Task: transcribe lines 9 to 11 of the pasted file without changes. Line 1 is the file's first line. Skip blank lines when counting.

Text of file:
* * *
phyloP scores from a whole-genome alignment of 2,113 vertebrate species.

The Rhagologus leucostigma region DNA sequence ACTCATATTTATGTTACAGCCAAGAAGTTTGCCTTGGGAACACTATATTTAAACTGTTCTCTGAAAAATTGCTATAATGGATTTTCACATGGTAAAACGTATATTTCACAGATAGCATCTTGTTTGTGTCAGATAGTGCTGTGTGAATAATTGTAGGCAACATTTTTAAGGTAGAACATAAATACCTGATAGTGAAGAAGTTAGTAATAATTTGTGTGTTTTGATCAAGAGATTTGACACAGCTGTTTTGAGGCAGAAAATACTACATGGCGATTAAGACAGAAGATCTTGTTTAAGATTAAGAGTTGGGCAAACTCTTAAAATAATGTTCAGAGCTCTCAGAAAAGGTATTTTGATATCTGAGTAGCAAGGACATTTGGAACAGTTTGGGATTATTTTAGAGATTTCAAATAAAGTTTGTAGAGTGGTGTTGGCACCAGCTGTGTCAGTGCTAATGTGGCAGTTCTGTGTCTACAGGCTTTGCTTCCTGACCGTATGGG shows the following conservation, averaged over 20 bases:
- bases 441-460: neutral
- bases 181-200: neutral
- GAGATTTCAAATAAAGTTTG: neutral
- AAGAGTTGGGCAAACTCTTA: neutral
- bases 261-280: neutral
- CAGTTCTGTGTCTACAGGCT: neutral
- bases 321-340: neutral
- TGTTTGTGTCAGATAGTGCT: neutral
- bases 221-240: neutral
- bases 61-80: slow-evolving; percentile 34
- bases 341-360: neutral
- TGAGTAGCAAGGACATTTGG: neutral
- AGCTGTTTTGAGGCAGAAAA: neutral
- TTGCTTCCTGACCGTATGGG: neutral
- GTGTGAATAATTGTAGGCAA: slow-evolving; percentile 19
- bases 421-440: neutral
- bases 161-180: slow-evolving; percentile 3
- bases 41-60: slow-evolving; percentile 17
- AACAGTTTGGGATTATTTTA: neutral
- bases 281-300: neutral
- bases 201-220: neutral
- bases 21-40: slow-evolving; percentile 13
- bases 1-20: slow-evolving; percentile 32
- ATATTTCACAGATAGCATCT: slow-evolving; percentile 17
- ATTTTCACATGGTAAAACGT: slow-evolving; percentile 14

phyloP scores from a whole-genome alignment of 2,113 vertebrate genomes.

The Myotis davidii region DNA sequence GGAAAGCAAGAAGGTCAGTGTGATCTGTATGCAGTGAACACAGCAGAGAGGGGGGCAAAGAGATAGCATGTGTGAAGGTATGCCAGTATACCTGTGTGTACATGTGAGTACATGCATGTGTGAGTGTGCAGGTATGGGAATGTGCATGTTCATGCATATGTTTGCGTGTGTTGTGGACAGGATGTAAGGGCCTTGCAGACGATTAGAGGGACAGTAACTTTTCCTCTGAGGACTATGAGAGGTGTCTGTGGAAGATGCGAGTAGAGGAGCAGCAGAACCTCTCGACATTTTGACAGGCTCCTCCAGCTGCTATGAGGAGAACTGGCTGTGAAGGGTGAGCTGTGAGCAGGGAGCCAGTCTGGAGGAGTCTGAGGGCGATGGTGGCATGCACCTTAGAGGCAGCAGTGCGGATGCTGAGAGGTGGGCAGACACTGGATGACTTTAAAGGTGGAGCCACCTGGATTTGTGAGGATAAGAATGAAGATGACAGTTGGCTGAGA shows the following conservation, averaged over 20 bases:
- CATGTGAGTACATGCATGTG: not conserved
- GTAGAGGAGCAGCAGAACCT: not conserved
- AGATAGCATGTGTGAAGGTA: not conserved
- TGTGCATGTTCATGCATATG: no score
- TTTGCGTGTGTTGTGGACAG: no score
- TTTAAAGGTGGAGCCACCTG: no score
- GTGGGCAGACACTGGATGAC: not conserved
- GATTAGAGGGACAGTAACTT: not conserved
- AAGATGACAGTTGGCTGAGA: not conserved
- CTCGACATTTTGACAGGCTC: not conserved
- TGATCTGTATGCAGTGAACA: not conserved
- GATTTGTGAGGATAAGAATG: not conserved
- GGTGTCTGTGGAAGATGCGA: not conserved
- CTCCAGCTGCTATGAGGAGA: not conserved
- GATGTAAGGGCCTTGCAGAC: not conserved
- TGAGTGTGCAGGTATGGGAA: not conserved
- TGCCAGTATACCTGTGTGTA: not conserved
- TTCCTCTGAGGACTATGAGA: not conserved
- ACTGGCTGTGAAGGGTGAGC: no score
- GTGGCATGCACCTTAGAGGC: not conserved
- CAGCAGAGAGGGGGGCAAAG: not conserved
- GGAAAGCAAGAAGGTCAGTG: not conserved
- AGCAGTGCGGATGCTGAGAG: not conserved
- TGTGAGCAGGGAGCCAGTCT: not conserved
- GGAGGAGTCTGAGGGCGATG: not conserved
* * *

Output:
- bases 321-340: neutral
- TGTTTGTGTCAGATAGTGCT: neutral
- bases 221-240: neutral